By Dan Kennedy • The press, politics, technology, culture and other passions

The death of Zarqawi

Even if no rational person believes that the death of Abu Musab al-Zarqawi will end the violence in Iraq, it’s certainly good news that he’s been killed. John Burns of the New York Times reports on the raid that ended in Zarqawi’s death. Writing in the Washington Post, Ellen Knickmeyer and Jonathan Finer assert:

His killing is the most significant public triumph for the U.S.-led coalition since the 2003 capture of Saddam Hussein, although analysts warned that Zarqawi’s killing would not stem the tide of insurgency and violence in Iraq any more than Hussein’s capture did.

Al-Jazeera runs a chilling piece on the reaction of Zarqawi’s family. Zarqawi’s older brother is quoted as saying, “We expected that he would be martyred. We hope that he will join other martyrs in heaven.” That’s the problem: There’s no shortage of the hatred that created Zarqawi.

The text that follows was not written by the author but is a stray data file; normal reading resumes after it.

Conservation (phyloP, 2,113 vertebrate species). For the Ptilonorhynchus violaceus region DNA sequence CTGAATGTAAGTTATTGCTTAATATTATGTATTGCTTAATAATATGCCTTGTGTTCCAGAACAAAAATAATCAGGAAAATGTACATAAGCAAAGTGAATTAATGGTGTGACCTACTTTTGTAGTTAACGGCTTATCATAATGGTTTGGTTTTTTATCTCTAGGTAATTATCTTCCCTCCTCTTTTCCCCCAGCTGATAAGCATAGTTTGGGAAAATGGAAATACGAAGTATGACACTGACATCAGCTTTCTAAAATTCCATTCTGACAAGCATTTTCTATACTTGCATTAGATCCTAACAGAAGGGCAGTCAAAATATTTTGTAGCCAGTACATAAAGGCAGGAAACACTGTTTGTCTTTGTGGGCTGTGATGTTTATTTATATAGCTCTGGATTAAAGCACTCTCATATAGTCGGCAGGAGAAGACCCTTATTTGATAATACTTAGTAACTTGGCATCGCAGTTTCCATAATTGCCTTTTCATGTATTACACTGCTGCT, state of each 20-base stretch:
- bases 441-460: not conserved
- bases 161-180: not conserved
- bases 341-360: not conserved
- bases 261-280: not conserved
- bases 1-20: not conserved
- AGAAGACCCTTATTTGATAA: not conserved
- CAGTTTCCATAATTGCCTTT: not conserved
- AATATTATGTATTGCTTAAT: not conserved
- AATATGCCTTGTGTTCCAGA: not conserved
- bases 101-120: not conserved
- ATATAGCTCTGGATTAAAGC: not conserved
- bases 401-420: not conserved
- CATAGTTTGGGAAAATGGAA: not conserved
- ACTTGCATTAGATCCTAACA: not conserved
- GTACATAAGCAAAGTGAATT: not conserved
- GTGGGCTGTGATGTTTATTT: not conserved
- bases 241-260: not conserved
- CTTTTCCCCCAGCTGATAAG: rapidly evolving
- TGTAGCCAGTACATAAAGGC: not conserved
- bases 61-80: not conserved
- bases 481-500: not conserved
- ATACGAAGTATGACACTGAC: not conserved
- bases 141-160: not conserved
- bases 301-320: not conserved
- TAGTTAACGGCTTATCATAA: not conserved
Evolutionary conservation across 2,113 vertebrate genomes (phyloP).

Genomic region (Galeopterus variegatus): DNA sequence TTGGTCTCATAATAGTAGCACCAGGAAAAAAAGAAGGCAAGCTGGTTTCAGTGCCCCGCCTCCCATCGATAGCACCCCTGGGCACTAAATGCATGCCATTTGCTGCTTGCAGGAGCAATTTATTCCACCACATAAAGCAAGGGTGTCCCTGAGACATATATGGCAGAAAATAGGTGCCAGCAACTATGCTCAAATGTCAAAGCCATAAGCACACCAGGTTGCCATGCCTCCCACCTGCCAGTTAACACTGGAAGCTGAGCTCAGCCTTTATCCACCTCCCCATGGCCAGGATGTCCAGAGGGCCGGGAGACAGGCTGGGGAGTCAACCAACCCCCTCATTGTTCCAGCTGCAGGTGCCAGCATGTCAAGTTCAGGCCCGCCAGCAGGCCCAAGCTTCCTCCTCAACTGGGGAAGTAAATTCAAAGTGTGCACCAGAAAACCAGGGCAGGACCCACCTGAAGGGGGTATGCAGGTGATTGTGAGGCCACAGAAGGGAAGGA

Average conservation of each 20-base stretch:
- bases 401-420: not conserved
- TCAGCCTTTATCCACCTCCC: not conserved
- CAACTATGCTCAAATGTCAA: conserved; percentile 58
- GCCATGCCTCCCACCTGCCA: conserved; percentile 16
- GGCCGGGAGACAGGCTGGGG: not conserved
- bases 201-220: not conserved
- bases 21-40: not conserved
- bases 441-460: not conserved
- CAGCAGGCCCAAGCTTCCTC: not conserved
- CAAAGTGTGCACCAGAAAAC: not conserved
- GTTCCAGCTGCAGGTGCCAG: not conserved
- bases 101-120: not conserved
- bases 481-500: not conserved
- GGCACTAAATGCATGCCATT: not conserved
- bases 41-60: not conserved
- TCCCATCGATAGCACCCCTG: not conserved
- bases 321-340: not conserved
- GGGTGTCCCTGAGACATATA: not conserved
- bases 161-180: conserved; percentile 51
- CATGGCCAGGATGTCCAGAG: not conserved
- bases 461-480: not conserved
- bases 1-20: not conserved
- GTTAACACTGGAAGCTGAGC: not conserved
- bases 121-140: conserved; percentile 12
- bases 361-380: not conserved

Rory Carroll writes in the Guardian:

We can assume that al-Qaida in Iraq will attempt reprisal attacks as soon as possible, to show it is still in business; also that the organisation will operate at less than full steam while it tries to fill its leadership void.

Beyond that, the significance of this week’s US strike on Baquba, 40 miles north of the capital, is difficult to gauge. Too much mythology, too much spin, encrusts the name Zarqawi to know at this stage whether his death is a turning point or a footnote.

Writing for the Daily Standard, Dan Darling, a “counterterrorism expert,” calls Zarqawi “one of the most accomplished mass murderers in the modern history of terrorism.” Yet Darling concedes that the extent of Zarqawi’s power and influence have always been something of a mystery. Darling concludes: